decreased length of stay (LOS),7,9,10
significant cost reduction,6-11
improved functional recovery,12,13
overall positive provider evaluations,12
lower levels of family member stress,14
and increased patient satisfaction.6,7,15
In late 2017, the Physician-Focused Payment Technical Advisory Committee recommended that the secretary of HHS implement the hospital-at-home model as an advanced payment model.16
Despite evidence that home-based acute care models are cost-effective and safe, the scaling and sustainability of these models has been limited by the historical lack of payment reimbursements by Medicare parts A and B.17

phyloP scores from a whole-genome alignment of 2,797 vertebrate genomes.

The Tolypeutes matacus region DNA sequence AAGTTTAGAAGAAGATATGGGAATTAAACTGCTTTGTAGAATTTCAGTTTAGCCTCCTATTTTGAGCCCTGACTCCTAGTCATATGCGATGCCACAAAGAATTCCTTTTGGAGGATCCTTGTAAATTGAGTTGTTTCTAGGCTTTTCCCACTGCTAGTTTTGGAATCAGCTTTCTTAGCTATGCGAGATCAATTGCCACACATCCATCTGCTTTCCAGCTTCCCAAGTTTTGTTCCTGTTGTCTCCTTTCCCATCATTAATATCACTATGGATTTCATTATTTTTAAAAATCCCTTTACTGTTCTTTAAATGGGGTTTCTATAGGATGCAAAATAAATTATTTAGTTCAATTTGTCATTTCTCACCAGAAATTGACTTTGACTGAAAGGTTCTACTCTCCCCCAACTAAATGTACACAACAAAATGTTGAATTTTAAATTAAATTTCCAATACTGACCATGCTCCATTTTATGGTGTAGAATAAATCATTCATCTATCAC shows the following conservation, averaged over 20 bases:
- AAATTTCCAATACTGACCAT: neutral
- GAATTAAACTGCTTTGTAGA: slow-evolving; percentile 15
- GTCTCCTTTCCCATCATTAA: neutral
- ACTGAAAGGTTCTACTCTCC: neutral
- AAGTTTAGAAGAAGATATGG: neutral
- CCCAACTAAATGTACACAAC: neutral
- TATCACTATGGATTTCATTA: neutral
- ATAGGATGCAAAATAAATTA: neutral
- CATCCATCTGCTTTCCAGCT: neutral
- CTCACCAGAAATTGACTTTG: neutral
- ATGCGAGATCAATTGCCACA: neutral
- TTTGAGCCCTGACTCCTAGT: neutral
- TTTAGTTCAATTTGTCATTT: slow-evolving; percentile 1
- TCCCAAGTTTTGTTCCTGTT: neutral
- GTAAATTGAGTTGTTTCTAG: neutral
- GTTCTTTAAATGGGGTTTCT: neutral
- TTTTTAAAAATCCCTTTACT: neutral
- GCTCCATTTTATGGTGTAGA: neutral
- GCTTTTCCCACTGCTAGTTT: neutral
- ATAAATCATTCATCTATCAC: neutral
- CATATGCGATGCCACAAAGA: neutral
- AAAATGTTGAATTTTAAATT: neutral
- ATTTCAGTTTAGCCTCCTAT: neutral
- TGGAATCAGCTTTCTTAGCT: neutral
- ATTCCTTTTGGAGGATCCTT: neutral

The objective of this paper is to address this issue by investigating the potential for Medicare cost savings and reductions in utilization when providing home-based acute care. This study is unique in that it explores the implications of using the Medicare home health benefit to pay for the delivery of needed care after an emergency department (ED) visit, as opposed to the typical stand-alone hospital substitute model described in the literature. We compare the costs and utilization for seniors transitioned from the ED to home health care versus admission to the hospital from the ED. Data were analyzed to explore (1) whether care delivered in the home following an ED visit has lower costs than that delivered in a hospital and (2) whether ED and hospital utilization are reduced in the 90 days following an episode of care for similar patients. Answers to these 2 questions have important implications for policy makers and the medical community, as adoption of acute home-based care innovations is currently limited in the United States.